ABOUT ME

 

Nick Ragone is an author, attorney and public relations executive in New York City. He earned a bachelor’s degree in history and political science from Rutgers University, and is a graduate of the Eagleton Institute of Political Science at Rutgers University (undergraduate) and the Georgetown University Law Center.

He is the author of three books: Essential American Government, Everything American Government, and President's Most Wanted. Nick is a regular contributor to the Fox News Channel and Fox Business, the PIX11 Morning Show, and has a weekly appearance on the popular Raph Bailey Radio Show.  He co-anchored PIX11's five-hour live inauguration coverage with Jim Watkins and Kaity Tong.

Nick is a contributor to Donklephant.com, one of the most influential political blogs on the web, and  has written for US News & World Report, The Star-Ledger, Real Simple Magazine and RealSimple.com.  Nick has been quoted in over two dozen stories on politics, the presidency, and public relations.  In December of 2007, Nick was named one of PR Week's 40 under 40 to watch, and in May of 2008 was featured in "Profiles of Success", a book about public relations. Nick lives in Jersey City, NJ, with his wife and two children, and spends what little free time he has obsessing on the Mets.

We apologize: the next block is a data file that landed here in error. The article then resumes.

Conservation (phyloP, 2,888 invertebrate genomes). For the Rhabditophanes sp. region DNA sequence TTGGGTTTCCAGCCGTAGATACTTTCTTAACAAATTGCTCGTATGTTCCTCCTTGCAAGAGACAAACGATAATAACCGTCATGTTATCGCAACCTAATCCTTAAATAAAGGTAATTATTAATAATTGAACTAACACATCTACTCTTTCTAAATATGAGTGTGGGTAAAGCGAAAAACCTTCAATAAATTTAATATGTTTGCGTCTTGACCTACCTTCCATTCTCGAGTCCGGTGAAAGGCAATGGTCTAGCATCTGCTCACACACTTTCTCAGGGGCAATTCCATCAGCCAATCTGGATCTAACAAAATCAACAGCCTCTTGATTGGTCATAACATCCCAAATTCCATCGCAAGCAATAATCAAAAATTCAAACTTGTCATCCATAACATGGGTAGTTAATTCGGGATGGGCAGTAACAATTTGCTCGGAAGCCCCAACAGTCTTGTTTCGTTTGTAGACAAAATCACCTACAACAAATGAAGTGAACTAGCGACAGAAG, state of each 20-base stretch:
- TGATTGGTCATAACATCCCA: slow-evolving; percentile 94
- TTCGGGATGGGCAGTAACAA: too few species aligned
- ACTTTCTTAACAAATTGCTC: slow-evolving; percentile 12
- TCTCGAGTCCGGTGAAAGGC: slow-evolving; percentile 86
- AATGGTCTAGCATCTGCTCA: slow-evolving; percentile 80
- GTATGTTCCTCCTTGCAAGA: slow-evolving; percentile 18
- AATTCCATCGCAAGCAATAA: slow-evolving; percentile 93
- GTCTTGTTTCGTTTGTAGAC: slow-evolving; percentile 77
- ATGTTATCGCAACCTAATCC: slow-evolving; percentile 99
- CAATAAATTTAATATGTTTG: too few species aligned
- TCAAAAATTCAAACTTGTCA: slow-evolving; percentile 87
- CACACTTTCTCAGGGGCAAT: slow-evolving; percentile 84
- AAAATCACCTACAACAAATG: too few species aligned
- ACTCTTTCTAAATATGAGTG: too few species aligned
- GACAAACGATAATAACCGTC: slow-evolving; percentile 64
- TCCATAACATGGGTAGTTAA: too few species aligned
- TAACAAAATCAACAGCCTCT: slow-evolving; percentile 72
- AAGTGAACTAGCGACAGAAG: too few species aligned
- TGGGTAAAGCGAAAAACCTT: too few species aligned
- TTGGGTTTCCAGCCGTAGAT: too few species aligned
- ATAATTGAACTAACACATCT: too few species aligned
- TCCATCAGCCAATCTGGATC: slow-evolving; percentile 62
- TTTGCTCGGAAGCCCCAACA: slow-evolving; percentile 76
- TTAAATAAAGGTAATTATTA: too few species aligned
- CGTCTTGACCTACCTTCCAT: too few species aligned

Nick can also be found on Facebook. http://www.facebook.com/profile.php?id=740817853


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« Sarah Palin: human pin cushion | Main | Where have you gone, Dylan Radigan, a nation turns its lonely 401ks to you »
Saturday
Mar282009

Book Review: House of Cards

On the suggestion of a colleague, I picked up Wiilliam Cohan's House of Cards, a narrative style recounting of the collapse of Bear Sterns.

Go pick it up today. It's brilliantly done, weaving together insider information, public documents, and original interviews, with brisk writing and insightful commentary to make a very complicated subject spring to life.

Even if you're not particularly interested in the collapse of one of Wall Street's most prominent franchises, it has more intrigue, back-biting, and boorish behavior than an episode of Melrose Place.*

It also offers a great window into our current economic situation.  Many of the forces that torpedoed Bear -- over leverage, faulty risk management, arrogant personalities -- have brought our entire financial system to its knees.  For me, it certainly put the Stewart-Cramer spat into even greater context.  It's hard not go get your blood in a boil after reading how these institutions put our entire economy at risk in their manic pursuit of short term gain.

* I don't care if a Melrose Place reference is dated. It's my blog, so stuff it.

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